The Merchant of Venice
The way things are going, superstitious actors at the Globe may soon be referring to "The Italian Play" and shushing colleagues if merchants or watery Italian cities are mentioned within the theatre's environs.
The original press night of The Merchant of Venice was cancelled at the last minute after Portia number one, Michelle Duncan, became indisposed. Apparently at what was to have been the final preview, Kirsty Besterman simultaneously played Portia and Nerissa reading from the script. This cannot have been easy for anyone, especially as the pair spend so much time on stage together.
Unbelievably, by the end of the second press night, as well as a new Portia and Nerissa, Mark Rice-Oxley, who had been a really witty Gratiano in the early scenes, was ailing with a stomach bug and had to be replaced by another actor on the book.
In this unfortunate context, it is not easy to review Rebecca Gatward's literally ill-fated production.
Designer Liz Cooke creates a suitably Venetian feel, adding a Rialto bridge to the set. She also delivers a particularly beautiful and amusing casket scene, illuminated by the superb Christopher Obi. He makes Morocco an arrogant pugilist and on this occasion a far worthier husband for noble Portia than the one she ends up with.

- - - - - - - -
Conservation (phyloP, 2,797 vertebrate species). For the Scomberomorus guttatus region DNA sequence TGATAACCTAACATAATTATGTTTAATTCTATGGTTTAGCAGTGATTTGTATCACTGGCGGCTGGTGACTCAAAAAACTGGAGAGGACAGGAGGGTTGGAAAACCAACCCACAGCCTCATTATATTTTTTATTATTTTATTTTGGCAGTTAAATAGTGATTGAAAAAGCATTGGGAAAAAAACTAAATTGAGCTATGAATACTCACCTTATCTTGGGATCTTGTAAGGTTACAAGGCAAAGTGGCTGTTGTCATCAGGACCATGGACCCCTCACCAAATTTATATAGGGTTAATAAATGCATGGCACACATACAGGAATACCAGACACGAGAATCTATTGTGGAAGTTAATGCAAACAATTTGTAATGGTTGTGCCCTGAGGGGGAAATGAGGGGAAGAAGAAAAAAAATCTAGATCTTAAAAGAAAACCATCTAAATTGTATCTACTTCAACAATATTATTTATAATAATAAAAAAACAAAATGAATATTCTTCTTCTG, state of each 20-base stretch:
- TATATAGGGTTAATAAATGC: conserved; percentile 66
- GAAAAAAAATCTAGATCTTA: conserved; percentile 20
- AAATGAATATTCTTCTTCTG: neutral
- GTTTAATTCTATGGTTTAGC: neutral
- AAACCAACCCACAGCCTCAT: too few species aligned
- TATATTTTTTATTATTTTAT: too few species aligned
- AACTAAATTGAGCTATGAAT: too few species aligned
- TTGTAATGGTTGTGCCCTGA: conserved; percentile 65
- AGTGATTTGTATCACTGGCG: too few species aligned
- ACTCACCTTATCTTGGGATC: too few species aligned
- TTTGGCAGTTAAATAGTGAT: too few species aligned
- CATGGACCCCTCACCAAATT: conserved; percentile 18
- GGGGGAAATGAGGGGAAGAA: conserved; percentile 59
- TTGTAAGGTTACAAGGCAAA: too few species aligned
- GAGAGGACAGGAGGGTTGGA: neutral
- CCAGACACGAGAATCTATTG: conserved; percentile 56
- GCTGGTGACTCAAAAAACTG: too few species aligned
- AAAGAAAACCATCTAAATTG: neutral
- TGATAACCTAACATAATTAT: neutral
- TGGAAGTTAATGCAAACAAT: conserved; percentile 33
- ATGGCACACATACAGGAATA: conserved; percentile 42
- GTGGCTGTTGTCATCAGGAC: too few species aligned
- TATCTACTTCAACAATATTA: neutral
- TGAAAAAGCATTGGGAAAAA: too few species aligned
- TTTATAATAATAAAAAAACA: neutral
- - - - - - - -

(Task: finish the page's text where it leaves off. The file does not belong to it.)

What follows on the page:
The costumes are a kind of fusion as Jacobean mixes with Rude Boy to create a contemporary impression to which the modern body language puts finishing touches.
The major players are generally unimposing. Ginger-haired Philip Cumbus as Bassanio is passionate but rather lightweight and it is hard to believe that this joker would have chosen a lead casket over something flashier.
His best friend Antonio (Dale Rapley) is maudlin to the extent that even good news makes little effect on him. John McEnery makes Shylock look gnome-like and has little of the Jew about him. By being unemotional, he does engage the audience's sympathy as, after he loses his daughter and his ducats to a Gentile, the disappointed outcast seeks revenge.
The second half changed in tone after the departure of Mark Rice-Oxley. Fascinatingly, he was replaced by our clownish Launcelot Gobbo, Craig Gazey. He overacted his new part even more than the old and injected great comedy, taken up by his fellows but at the cost of pathos. This could become a new way to play The M of V but would need rather more rehearsal.
Similarly, Kirsty Besterman, now just playing Portia and Jennifer Kidd as Nerissa have bravely taken major parts with less than a fortnight's preparation. They still need longer to get into the roles, though they are clearly having fun especially when cross-dressing.
This unusual evening gave the viewers many laughs and we must hope that things will now settle down for the remainder of the run.
Reviewer: Philip Fisher